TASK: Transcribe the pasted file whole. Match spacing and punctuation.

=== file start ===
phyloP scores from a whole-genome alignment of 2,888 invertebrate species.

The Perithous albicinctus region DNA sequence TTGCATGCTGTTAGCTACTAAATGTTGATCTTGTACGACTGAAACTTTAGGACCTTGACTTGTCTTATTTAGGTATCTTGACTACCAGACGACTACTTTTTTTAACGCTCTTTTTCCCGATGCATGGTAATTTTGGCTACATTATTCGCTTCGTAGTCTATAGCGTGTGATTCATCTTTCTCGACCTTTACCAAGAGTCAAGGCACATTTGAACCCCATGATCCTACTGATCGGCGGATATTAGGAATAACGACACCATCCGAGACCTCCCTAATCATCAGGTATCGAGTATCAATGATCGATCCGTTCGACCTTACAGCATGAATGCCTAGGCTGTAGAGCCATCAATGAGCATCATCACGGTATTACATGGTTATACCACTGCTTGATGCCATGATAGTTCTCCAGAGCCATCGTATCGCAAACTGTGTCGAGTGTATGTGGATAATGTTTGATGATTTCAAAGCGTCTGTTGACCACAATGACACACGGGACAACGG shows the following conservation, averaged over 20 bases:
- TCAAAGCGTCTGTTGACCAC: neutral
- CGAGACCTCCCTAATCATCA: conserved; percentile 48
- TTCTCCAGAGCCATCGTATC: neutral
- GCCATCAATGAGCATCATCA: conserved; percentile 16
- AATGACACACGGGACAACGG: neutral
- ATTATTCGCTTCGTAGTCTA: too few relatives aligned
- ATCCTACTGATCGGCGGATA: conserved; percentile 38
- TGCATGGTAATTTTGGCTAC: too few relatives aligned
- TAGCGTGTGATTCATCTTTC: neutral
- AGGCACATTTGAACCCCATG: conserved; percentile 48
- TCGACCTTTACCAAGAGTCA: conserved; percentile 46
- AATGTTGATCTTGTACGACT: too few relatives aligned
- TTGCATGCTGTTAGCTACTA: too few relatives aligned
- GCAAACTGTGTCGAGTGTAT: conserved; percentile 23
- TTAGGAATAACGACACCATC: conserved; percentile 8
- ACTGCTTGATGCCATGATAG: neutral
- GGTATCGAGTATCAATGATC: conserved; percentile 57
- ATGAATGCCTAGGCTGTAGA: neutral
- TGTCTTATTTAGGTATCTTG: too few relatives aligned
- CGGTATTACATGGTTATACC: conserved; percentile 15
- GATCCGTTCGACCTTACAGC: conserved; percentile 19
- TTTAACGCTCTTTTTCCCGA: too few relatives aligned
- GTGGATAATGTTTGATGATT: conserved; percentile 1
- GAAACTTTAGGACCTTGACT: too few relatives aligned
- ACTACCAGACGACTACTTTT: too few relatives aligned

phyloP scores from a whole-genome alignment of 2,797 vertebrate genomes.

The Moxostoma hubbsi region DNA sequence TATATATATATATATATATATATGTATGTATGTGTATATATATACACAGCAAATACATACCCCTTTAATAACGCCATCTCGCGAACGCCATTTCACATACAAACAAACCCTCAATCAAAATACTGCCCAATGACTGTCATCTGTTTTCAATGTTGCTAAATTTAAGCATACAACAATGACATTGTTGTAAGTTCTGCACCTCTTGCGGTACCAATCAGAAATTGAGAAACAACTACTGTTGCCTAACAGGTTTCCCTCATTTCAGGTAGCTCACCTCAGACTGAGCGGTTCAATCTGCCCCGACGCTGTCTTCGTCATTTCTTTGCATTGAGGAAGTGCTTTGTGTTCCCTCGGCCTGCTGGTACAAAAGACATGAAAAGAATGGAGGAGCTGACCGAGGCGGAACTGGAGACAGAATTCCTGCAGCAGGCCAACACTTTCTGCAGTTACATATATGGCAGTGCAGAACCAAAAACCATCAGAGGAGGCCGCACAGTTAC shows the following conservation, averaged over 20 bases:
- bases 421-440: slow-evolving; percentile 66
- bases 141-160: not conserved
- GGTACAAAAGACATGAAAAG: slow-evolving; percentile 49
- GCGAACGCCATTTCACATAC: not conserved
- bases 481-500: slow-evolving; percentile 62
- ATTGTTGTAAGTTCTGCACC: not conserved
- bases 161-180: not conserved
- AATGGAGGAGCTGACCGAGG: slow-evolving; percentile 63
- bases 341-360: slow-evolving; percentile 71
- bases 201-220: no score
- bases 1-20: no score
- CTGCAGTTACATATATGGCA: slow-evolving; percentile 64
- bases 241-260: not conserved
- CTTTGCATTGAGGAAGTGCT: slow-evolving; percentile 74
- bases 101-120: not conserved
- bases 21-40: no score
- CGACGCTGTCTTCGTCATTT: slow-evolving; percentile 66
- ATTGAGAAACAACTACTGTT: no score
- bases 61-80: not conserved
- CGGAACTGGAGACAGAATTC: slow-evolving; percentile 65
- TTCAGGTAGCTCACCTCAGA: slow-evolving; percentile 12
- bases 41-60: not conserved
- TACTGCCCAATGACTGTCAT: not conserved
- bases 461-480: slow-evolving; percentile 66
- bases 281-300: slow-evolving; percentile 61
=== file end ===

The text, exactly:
phyloP scores from a whole-genome alignment of 2,888 invertebrate species.

The Perithous albicinctus region DNA sequence TTGCATGCTGTTAGCTACTAAATGTTGATCTTGTACGACTGAAACTTTAGGACCTTGACTTGTCTTATTTAGGTATCTTGACTACCAGACGACTACTTTTTTTAACGCTCTTTTTCCCGATGCATGGTAATTTTGGCTACATTATTCGCTTCGTAGTCTATAGCGTGTGATTCATCTTTCTCGACCTTTACCAAGAGTCAAGGCACATTTGAACCCCATGATCCTACTGATCGGCGGATATTAGGAATAACGACACCATCCGAGACCTCCCTAATCATCAGGTATCGAGTATCAATGATCGATCCGTTCGACCTTACAGCATGAATGCCTAGGCTGTAGAGCCATCAATGAGCATCATCACGGTATTACATGGTTATACCACTGCTTGATGCCATGATAGTTCTCCAGAGCCATCGTATCGCAAACTGTGTCGAGTGTATGTGGATAATGTTTGATGATTTCAAAGCGTCTGTTGACCACAATGACACACGGGACAACGG shows the following conservation, averaged over 20 bases:
- TCAAAGCGTCTGTTGACCAC: neutral
- CGAGACCTCCCTAATCATCA: conserved; percentile 48
- TTCTCCAGAGCCATCGTATC: neutral
- GCCATCAATGAGCATCATCA: conserved; percentile 16
- AATGACACACGGGACAACGG: neutral
- ATTATTCGCTTCGTAGTCTA: too few relatives aligned
- ATCCTACTGATCGGCGGATA: conserved; percentile 38
- TGCATGGTAATTTTGGCTAC: too few relatives aligned
- TAGCGTGTGATTCATCTTTC: neutral
- AGGCACATTTGAACCCCATG: conserved; percentile 48
- TCGACCTTTACCAAGAGTCA: conserved; percentile 46
- AATGTTGATCTTGTACGACT: too few relatives aligned
- TTGCATGCTGTTAGCTACTA: too few relatives aligned
- GCAAACTGTGTCGAGTGTAT: conserved; percentile 23
- TTAGGAATAACGACACCATC: conserved; percentile 8
- ACTGCTTGATGCCATGATAG: neutral
- GGTATCGAGTATCAATGATC: conserved; percentile 57
- ATGAATGCCTAGGCTGTAGA: neutral
- TGTCTTATTTAGGTATCTTG: too few relatives aligned
- CGGTATTACATGGTTATACC: conserved; percentile 15
- GATCCGTTCGACCTTACAGC: conserved; percentile 19
- TTTAACGCTCTTTTTCCCGA: too few relatives aligned
- GTGGATAATGTTTGATGATT: conserved; percentile 1
- GAAACTTTAGGACCTTGACT: too few relatives aligned
- ACTACCAGACGACTACTTTT: too few relatives aligned

phyloP scores from a whole-genome alignment of 2,797 vertebrate genomes.

The Moxostoma hubbsi region DNA sequence TATATATATATATATATATATATGTATGTATGTGTATATATATACACAGCAAATACATACCCCTTTAATAACGCCATCTCGCGAACGCCATTTCACATACAAACAAACCCTCAATCAAAATACTGCCCAATGACTGTCATCTGTTTTCAATGTTGCTAAATTTAAGCATACAACAATGACATTGTTGTAAGTTCTGCACCTCTTGCGGTACCAATCAGAAATTGAGAAACAACTACTGTTGCCTAACAGGTTTCCCTCATTTCAGGTAGCTCACCTCAGACTGAGCGGTTCAATCTGCCCCGACGCTGTCTTCGTCATTTCTTTGCATTGAGGAAGTGCTTTGTGTTCCCTCGGCCTGCTGGTACAAAAGACATGAAAAGAATGGAGGAGCTGACCGAGGCGGAACTGGAGACAGAATTCCTGCAGCAGGCCAACACTTTCTGCAGTTACATATATGGCAGTGCAGAACCAAAAACCATCAGAGGAGGCCGCACAGTTAC shows the following conservation, averaged over 20 bases:
- bases 421-440: slow-evolving; percentile 66
- bases 141-160: not conserved
- GGTACAAAAGACATGAAAAG: slow-evolving; percentile 49
- GCGAACGCCATTTCACATAC: not conserved
- bases 481-500: slow-evolving; percentile 62
- ATTGTTGTAAGTTCTGCACC: not conserved
- bases 161-180: not conserved
- AATGGAGGAGCTGACCGAGG: slow-evolving; percentile 63
- bases 341-360: slow-evolving; percentile 71
- bases 201-220: no score
- bases 1-20: no score
- CTGCAGTTACATATATGGCA: slow-evolving; percentile 64
- bases 241-260: not conserved
- CTTTGCATTGAGGAAGTGCT: slow-evolving; percentile 74
- bases 101-120: not conserved
- bases 21-40: no score
- CGACGCTGTCTTCGTCATTT: slow-evolving; percentile 66
- ATTGAGAAACAACTACTGTT: no score
- bases 61-80: not conserved
- CGGAACTGGAGACAGAATTC: slow-evolving; percentile 65
- TTCAGGTAGCTCACCTCAGA: slow-evolving; percentile 12
- bases 41-60: not conserved
- TACTGCCCAATGACTGTCAT: not conserved
- bases 461-480: slow-evolving; percentile 66
- bases 281-300: slow-evolving; percentile 61